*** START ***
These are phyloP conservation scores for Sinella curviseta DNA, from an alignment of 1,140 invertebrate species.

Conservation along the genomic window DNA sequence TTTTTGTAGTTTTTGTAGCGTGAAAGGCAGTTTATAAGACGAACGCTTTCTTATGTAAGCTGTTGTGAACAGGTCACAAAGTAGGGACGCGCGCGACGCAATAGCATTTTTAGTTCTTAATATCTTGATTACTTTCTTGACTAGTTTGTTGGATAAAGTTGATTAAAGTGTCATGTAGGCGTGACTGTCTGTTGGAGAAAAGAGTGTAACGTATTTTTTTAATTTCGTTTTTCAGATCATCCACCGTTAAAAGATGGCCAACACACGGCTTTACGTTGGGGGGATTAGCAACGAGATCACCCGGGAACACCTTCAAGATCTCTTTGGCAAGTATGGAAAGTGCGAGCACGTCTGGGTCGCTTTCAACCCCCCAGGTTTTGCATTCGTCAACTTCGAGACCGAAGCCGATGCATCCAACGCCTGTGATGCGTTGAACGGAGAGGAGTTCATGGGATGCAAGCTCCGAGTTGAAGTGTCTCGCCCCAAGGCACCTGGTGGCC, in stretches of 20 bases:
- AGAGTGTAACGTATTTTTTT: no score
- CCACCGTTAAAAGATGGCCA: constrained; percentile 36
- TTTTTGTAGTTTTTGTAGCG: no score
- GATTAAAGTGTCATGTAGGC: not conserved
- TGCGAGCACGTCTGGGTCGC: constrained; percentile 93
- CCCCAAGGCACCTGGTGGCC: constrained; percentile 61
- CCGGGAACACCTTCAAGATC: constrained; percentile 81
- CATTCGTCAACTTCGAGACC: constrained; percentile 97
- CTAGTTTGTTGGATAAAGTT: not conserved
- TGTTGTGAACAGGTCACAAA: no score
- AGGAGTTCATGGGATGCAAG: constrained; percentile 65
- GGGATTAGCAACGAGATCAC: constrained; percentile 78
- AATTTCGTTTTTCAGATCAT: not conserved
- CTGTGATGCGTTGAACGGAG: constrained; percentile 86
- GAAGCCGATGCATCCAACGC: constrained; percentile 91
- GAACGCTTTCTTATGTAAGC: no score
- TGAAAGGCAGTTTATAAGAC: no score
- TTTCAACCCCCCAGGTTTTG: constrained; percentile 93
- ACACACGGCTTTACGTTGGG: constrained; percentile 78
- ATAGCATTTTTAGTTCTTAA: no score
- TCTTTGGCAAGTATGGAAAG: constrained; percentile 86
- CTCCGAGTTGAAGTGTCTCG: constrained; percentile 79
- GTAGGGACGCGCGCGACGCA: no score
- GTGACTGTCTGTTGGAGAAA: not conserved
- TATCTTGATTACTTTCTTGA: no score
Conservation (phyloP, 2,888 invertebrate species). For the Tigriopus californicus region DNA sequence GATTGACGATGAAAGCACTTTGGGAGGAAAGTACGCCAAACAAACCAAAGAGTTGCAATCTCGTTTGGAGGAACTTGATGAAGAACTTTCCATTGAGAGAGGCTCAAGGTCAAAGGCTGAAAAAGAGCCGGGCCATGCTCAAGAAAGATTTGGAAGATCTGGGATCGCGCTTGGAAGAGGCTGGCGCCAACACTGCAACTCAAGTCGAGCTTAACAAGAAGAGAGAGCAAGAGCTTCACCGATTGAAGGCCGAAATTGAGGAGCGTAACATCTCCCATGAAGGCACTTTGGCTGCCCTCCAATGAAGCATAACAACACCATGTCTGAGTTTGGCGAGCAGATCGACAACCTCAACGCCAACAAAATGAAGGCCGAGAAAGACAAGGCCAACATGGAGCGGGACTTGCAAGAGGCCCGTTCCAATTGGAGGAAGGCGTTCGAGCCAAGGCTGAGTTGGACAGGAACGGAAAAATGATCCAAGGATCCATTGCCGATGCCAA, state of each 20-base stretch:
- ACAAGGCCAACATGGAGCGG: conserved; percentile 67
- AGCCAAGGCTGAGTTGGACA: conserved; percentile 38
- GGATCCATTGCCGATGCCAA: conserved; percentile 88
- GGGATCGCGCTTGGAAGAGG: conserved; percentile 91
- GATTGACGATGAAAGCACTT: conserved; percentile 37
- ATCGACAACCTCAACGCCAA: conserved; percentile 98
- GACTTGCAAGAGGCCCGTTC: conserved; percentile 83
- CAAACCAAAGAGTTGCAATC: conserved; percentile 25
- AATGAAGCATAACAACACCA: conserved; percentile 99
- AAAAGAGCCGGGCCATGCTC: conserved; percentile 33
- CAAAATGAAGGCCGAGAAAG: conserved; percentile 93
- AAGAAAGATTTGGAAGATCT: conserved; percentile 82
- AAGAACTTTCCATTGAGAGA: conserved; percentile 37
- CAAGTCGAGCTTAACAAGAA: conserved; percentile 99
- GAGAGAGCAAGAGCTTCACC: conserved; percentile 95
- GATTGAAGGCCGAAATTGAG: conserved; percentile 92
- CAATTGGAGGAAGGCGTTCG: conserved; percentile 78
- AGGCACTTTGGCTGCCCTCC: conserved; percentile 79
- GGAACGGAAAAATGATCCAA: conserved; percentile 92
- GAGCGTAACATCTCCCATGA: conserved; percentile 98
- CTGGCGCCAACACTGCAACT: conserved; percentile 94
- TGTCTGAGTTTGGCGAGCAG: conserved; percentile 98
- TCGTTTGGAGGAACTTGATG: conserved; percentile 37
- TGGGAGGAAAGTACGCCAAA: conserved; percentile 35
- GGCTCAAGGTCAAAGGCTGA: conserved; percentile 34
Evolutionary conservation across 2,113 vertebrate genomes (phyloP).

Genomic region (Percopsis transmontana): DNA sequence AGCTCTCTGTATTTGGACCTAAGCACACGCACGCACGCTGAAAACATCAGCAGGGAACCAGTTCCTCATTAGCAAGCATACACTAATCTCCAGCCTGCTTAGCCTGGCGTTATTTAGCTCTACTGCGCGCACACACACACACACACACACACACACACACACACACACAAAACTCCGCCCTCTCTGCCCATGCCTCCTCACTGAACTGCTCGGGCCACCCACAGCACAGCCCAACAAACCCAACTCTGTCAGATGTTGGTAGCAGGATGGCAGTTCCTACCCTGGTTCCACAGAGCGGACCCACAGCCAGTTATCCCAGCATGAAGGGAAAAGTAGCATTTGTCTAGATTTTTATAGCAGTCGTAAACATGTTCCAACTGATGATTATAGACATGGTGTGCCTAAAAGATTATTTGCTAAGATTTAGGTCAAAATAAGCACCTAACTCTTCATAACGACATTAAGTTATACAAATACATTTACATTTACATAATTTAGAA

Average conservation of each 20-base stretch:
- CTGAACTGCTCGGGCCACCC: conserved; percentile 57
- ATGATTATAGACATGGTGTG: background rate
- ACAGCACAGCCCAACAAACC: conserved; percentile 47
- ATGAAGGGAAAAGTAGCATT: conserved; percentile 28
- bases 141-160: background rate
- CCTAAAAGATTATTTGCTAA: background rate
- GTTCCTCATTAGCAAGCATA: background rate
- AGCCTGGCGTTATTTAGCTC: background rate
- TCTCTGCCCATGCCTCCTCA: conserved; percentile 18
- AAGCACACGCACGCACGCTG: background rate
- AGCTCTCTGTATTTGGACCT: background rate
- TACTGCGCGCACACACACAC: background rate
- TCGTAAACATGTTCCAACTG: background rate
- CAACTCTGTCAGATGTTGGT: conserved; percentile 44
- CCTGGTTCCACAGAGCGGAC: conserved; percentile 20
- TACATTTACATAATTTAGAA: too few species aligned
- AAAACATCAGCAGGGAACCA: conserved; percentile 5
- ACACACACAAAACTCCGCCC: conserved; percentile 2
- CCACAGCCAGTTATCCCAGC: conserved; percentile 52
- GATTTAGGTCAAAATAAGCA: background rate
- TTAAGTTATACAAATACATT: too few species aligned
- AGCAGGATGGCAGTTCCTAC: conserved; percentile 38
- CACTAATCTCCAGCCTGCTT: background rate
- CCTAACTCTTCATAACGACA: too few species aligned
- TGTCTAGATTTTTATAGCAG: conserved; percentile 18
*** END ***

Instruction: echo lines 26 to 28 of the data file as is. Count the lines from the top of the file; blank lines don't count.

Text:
- GTGACTGTCTGTTGGAGAAA: not conserved
- TATCTTGATTACTTTCTTGA: no score
Conservation (phyloP, 2,888 invertebrate species). For the Tigriopus californicus region DNA sequence GATTGACGATGAAAGCACTTTGGGAGGAAAGTACGCCAAACAAACCAAAGAGTTGCAATCTCGTTTGGAGGAACTTGATGAAGAACTTTCCATTGAGAGAGGCTCAAGGTCAAAGGCTGAAAAAGAGCCGGGCCATGCTCAAGAAAGATTTGGAAGATCTGGGATCGCGCTTGGAAGAGGCTGGCGCCAACACTGCAACTCAAGTCGAGCTTAACAAGAAGAGAGAGCAAGAGCTTCACCGATTGAAGGCCGAAATTGAGGAGCGTAACATCTCCCATGAAGGCACTTTGGCTGCCCTCCAATGAAGCATAACAACACCATGTCTGAGTTTGGCGAGCAGATCGACAACCTCAACGCCAACAAAATGAAGGCCGAGAAAGACAAGGCCAACATGGAGCGGGACTTGCAAGAGGCCCGTTCCAATTGGAGGAAGGCGTTCGAGCCAAGGCTGAGTTGGACAGGAACGGAAAAATGATCCAAGGATCCATTGCCGATGCCAA, state of each 20-base stretch: